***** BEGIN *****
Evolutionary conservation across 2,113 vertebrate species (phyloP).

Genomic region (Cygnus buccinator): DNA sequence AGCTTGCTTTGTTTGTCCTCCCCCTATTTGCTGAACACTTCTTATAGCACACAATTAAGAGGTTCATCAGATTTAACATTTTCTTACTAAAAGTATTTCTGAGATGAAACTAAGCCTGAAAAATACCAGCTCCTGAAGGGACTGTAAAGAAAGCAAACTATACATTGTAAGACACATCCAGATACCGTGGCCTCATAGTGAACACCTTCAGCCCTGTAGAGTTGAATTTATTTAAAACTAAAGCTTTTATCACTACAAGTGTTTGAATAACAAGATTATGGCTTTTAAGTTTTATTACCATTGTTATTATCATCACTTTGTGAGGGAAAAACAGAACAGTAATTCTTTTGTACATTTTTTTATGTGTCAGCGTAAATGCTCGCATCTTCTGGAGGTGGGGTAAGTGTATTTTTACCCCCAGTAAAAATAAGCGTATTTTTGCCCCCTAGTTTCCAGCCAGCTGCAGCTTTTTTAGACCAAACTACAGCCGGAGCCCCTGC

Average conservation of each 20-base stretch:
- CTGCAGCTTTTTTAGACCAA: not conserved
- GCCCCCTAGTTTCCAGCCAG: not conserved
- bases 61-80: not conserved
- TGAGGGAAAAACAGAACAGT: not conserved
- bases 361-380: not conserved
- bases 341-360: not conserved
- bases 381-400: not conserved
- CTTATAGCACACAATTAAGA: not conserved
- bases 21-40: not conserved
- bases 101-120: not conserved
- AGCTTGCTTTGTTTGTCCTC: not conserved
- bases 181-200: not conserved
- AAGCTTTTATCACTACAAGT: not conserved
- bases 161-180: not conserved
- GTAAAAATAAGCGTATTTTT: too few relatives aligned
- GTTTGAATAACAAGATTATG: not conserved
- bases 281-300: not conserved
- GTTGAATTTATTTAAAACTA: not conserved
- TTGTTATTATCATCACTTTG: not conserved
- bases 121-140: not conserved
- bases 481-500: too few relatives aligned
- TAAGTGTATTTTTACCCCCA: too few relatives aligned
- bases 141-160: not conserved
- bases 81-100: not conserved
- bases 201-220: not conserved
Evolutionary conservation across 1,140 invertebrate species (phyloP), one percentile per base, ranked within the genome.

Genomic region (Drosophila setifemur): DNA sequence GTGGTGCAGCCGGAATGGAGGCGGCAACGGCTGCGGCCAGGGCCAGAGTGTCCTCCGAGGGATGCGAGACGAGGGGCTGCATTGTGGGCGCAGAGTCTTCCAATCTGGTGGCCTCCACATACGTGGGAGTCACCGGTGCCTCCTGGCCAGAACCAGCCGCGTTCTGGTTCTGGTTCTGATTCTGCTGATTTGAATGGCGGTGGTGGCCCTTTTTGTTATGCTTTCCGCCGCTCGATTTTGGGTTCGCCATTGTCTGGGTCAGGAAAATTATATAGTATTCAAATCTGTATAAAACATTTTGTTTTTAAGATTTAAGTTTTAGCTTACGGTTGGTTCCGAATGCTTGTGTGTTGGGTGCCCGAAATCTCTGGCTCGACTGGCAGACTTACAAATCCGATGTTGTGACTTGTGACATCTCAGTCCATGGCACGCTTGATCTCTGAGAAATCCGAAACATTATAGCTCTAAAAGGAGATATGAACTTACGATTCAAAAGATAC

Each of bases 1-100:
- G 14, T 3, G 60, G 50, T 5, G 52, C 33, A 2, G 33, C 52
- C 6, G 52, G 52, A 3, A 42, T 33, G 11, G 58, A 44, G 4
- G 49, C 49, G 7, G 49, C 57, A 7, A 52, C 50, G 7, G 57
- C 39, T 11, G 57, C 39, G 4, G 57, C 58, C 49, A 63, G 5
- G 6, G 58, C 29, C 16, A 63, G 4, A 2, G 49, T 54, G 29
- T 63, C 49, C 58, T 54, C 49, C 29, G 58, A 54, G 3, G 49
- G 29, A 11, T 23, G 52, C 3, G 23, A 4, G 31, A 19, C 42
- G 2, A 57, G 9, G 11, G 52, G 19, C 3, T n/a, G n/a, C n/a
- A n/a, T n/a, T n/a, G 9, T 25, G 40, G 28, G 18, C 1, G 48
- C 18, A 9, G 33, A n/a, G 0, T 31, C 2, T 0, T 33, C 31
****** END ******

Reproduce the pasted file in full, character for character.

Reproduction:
Evolutionary conservation across 2,113 vertebrate species (phyloP).

Genomic region (Cygnus buccinator): DNA sequence AGCTTGCTTTGTTTGTCCTCCCCCTATTTGCTGAACACTTCTTATAGCACACAATTAAGAGGTTCATCAGATTTAACATTTTCTTACTAAAAGTATTTCTGAGATGAAACTAAGCCTGAAAAATACCAGCTCCTGAAGGGACTGTAAAGAAAGCAAACTATACATTGTAAGACACATCCAGATACCGTGGCCTCATAGTGAACACCTTCAGCCCTGTAGAGTTGAATTTATTTAAAACTAAAGCTTTTATCACTACAAGTGTTTGAATAACAAGATTATGGCTTTTAAGTTTTATTACCATTGTTATTATCATCACTTTGTGAGGGAAAAACAGAACAGTAATTCTTTTGTACATTTTTTTATGTGTCAGCGTAAATGCTCGCATCTTCTGGAGGTGGGGTAAGTGTATTTTTACCCCCAGTAAAAATAAGCGTATTTTTGCCCCCTAGTTTCCAGCCAGCTGCAGCTTTTTTAGACCAAACTACAGCCGGAGCCCCTGC

Average conservation of each 20-base stretch:
- CTGCAGCTTTTTTAGACCAA: not conserved
- GCCCCCTAGTTTCCAGCCAG: not conserved
- bases 61-80: not conserved
- TGAGGGAAAAACAGAACAGT: not conserved
- bases 361-380: not conserved
- bases 341-360: not conserved
- bases 381-400: not conserved
- CTTATAGCACACAATTAAGA: not conserved
- bases 21-40: not conserved
- bases 101-120: not conserved
- AGCTTGCTTTGTTTGTCCTC: not conserved
- bases 181-200: not conserved
- AAGCTTTTATCACTACAAGT: not conserved
- bases 161-180: not conserved
- GTAAAAATAAGCGTATTTTT: too few relatives aligned
- GTTTGAATAACAAGATTATG: not conserved
- bases 281-300: not conserved
- GTTGAATTTATTTAAAACTA: not conserved
- TTGTTATTATCATCACTTTG: not conserved
- bases 121-140: not conserved
- bases 481-500: too few relatives aligned
- TAAGTGTATTTTTACCCCCA: too few relatives aligned
- bases 141-160: not conserved
- bases 81-100: not conserved
- bases 201-220: not conserved
Evolutionary conservation across 1,140 invertebrate species (phyloP), one percentile per base, ranked within the genome.

Genomic region (Drosophila setifemur): DNA sequence GTGGTGCAGCCGGAATGGAGGCGGCAACGGCTGCGGCCAGGGCCAGAGTGTCCTCCGAGGGATGCGAGACGAGGGGCTGCATTGTGGGCGCAGAGTCTTCCAATCTGGTGGCCTCCACATACGTGGGAGTCACCGGTGCCTCCTGGCCAGAACCAGCCGCGTTCTGGTTCTGGTTCTGATTCTGCTGATTTGAATGGCGGTGGTGGCCCTTTTTGTTATGCTTTCCGCCGCTCGATTTTGGGTTCGCCATTGTCTGGGTCAGGAAAATTATATAGTATTCAAATCTGTATAAAACATTTTGTTTTTAAGATTTAAGTTTTAGCTTACGGTTGGTTCCGAATGCTTGTGTGTTGGGTGCCCGAAATCTCTGGCTCGACTGGCAGACTTACAAATCCGATGTTGTGACTTGTGACATCTCAGTCCATGGCACGCTTGATCTCTGAGAAATCCGAAACATTATAGCTCTAAAAGGAGATATGAACTTACGATTCAAAAGATAC

Each of bases 1-100:
- G 14, T 3, G 60, G 50, T 5, G 52, C 33, A 2, G 33, C 52
- C 6, G 52, G 52, A 3, A 42, T 33, G 11, G 58, A 44, G 4
- G 49, C 49, G 7, G 49, C 57, A 7, A 52, C 50, G 7, G 57
- C 39, T 11, G 57, C 39, G 4, G 57, C 58, C 49, A 63, G 5
- G 6, G 58, C 29, C 16, A 63, G 4, A 2, G 49, T 54, G 29
- T 63, C 49, C 58, T 54, C 49, C 29, G 58, A 54, G 3, G 49
- G 29, A 11, T 23, G 52, C 3, G 23, A 4, G 31, A 19, C 42
- G 2, A 57, G 9, G 11, G 52, G 19, C 3, T n/a, G n/a, C n/a
- A n/a, T n/a, T n/a, G 9, T 25, G 40, G 28, G 18, C 1, G 48
- C 18, A 9, G 33, A n/a, G 0, T 31, C 2, T 0, T 33, C 31